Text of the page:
State Sen. Liz Mathis, D-Cedar Rapids, was elected to another term on Tuesday after a tough campaign in a key district against Linn-Mar School Board member Rene Gadelha. However, she was the only Democrat in the area to hold on or win a Senate seat.
“This was a hard-fought battle,” she said. “Gadelha was a great opponent and she worked really hard. I’m saddened that (the Senate Democrats) were not able to retain the majority and we will certainly be reaching out to our friends across the aisle for good, bipartisan legislation.”
Mathis pulled in almost 56 percent of the vote, or 19,792 votes, while Gadelha only secured 44 percent, with 15,613 votes.
Senate 34 — which encompasses Hiawatha, Robins, Marion, Betram and areas of east-central Linn County — was a hotly contested, costly race. In the final campaign filing period, Mathis spent more than $154,000 on advertising and campaign mailers while the Republican Party of Iowa gave Gadelha more than $242,000 in in-kind contributions in the form of mailers and TV ads.
Mathis, 58, has been a staunch, vocal opponent of Gov. Terry Branstad’s decision to move the state’s nearly $5 billion Medicaid program over to three private insurers earlier this year. Chairwoman of the Senate Human Resources committee, Mathis led multiple hearings on the transition — calling Department of Human Services officials and the heads of the insurance companies to testify.
That certainly is something she is going to continue to work on, she said, along with children’s mental health.
Mathis was confident both Democrats and Republicans would work to ensure the kinks are ironed out of the Medicaid managed-care transition so that taxpayer dollars are well spent and Medicaid enrollees receives necessary services.
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Meanwhile, Sen. Dan Zumbach, R-Ryan, held onto his seat in District 48 — northern Linn County, northwest Jones County, southeast Buchanan County and Delaware County — securing 63 percent of the vote, or 20,037 votes, against Democratic challenger Scott Peterson, who brought in 33 percent of the vote of 10,543 votes.
The Ryan-area farmer was elected to his second term. Zumbach, 55, has served on the West Delaware school board, Delaware County Fair Board and several terms on the church council.
As for his first day back in the Senate, Zumbach said the responsible thing for him to do would be to balance a fair budget, which he hopes to distribute first and foremost to education.
“My area of expertise tends to learn more toward agriculture, natural resources, transportation, and things of that nature,” Zumbach said. “I’m hoping I can be an asset to those areas and can guide those policies. We’ll get education taken care of first, then we can work toward getting the things accomplished that matter to people in my district.”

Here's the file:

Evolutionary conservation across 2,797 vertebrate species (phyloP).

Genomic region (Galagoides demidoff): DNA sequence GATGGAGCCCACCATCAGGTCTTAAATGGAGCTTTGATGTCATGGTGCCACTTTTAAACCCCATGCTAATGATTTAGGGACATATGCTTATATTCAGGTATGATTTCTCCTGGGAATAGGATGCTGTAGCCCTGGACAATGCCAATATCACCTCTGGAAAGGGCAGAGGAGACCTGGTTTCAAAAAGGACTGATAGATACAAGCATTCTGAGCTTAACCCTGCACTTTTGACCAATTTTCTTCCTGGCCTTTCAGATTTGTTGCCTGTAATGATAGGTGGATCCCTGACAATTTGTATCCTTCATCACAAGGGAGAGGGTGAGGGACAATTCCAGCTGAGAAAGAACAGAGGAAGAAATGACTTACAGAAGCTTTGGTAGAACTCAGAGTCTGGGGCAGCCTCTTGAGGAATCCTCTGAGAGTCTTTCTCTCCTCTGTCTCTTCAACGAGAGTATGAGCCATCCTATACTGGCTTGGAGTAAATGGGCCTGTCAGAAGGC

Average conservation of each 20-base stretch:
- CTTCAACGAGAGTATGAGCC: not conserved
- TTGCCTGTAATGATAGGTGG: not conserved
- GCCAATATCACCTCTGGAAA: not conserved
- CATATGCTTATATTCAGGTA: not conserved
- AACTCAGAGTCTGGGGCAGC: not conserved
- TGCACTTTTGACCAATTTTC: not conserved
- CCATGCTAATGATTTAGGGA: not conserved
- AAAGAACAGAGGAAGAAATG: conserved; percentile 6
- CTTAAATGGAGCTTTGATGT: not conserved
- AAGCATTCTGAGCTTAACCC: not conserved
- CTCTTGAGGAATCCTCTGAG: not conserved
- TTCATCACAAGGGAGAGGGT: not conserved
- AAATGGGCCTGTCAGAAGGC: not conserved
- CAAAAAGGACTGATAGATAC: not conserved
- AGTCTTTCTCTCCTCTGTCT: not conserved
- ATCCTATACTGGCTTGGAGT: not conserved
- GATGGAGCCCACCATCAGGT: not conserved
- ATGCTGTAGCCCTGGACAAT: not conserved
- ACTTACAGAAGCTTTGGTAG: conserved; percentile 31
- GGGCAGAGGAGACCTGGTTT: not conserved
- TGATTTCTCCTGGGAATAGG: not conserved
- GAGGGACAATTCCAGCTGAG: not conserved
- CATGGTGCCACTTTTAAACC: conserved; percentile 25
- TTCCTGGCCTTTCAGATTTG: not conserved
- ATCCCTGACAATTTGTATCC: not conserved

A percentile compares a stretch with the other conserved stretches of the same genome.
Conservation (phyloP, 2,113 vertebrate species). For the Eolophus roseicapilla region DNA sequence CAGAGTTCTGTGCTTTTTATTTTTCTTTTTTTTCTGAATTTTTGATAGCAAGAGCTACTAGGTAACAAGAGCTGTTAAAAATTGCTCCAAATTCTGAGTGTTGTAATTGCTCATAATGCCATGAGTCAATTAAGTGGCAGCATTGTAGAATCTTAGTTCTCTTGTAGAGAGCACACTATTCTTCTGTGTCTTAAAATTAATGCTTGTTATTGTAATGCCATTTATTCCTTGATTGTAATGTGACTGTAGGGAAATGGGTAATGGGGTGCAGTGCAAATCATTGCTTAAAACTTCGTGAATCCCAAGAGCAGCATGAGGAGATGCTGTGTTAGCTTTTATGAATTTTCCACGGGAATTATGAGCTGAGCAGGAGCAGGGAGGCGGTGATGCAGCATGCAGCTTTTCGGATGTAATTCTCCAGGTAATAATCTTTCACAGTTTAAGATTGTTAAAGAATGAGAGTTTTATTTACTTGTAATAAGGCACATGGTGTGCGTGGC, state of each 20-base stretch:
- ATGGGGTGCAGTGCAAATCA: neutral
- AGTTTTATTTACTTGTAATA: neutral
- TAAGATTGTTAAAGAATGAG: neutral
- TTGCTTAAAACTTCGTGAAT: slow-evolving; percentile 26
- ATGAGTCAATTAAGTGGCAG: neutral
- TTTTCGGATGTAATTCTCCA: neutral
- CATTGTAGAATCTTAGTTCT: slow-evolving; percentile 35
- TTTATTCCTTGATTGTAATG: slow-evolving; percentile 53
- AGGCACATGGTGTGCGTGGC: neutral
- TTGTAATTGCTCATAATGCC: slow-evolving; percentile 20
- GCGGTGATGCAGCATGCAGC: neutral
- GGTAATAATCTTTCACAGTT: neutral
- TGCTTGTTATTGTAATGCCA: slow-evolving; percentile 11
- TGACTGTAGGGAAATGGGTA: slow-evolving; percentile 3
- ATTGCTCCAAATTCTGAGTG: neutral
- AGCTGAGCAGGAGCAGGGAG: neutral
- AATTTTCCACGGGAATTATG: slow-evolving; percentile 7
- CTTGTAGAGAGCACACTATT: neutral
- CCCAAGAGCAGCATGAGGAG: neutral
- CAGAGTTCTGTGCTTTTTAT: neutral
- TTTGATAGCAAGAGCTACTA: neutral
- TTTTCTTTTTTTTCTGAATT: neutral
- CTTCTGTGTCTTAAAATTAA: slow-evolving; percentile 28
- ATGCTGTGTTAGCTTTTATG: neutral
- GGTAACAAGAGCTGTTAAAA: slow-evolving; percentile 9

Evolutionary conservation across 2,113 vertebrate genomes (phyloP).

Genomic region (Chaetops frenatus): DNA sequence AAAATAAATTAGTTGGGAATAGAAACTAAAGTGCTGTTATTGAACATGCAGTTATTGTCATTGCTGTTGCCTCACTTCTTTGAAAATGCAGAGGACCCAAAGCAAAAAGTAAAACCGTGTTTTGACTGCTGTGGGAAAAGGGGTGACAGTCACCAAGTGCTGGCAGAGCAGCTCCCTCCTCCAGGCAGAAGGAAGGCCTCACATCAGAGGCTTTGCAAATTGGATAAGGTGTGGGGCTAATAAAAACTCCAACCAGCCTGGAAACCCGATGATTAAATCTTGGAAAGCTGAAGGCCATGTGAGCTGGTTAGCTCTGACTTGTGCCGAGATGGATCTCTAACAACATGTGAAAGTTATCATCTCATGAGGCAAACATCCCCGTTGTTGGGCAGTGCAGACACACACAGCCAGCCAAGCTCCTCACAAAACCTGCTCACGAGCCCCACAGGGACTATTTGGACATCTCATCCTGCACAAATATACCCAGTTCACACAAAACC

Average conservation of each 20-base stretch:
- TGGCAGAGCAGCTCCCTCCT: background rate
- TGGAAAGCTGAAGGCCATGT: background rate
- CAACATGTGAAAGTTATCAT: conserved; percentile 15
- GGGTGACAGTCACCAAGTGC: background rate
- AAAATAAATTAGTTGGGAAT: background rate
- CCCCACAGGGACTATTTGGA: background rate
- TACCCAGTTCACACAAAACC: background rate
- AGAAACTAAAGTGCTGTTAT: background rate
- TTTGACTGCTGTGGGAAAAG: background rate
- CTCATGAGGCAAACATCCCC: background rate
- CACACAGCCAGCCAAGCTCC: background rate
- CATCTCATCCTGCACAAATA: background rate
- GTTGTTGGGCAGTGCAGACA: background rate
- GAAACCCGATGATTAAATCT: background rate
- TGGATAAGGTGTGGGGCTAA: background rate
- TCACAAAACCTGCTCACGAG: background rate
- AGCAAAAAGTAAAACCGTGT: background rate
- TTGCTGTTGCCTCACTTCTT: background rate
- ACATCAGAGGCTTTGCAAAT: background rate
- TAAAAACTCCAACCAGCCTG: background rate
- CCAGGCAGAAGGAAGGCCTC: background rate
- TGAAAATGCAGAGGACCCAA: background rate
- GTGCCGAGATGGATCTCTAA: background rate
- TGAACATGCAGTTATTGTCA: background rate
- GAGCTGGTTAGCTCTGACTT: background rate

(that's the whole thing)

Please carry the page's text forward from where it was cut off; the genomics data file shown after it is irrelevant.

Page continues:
In other area senate races:
Republican challenger Craig Johnson beat out Democratic incumbent Brian Schoenjahn in Senate 32, which is comprised of the southern half of Fayette County, most of Buchanan County, northern sections of Black Hawk County, Bremer County. Johnson secured 59 percent of the vote at press time with 42 of the 49 precincts reporting, while Schoenjahn only brought in about 41 percent.
Republican incumbent Tim Kapucian edged out Democrat Dennis Mathahs and Libertarian John George for the Senate District 38 seat, which is made up of Benton, Poweshiek and Iowa counties.
The grain and livestock farmer had secured nearly 60 percent of the vote — or 15,272 votes — at press time with 39 of the 43 precincts reporting. Mathahs nabbed 34 percent while George only pulled in 6.2 percent.
Republican incumbent Michael Breitbach beat out Democratic Jan Heikes in Senate District 28 — Allamakee and Clayton counties, northern half of Fayette County, most of Winneshiek County — with more than 57 percent of the vote at press time with 46 of the 51 precincts reporting.
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And Republican challenger Jeff Edler beat our Democratic incumbent Steven Sodders in Senate District 36 — Marshall and Tama counties and a portion of southern Black Hawk County. Edler won 56 percent of the vote, or 9,648 votes, while Sodders brought in 43 percent of the vote, or 7,536 votes, with 35 of 40 precincts reporting.
Gazette reporter Michaela Ramm contributed to this story.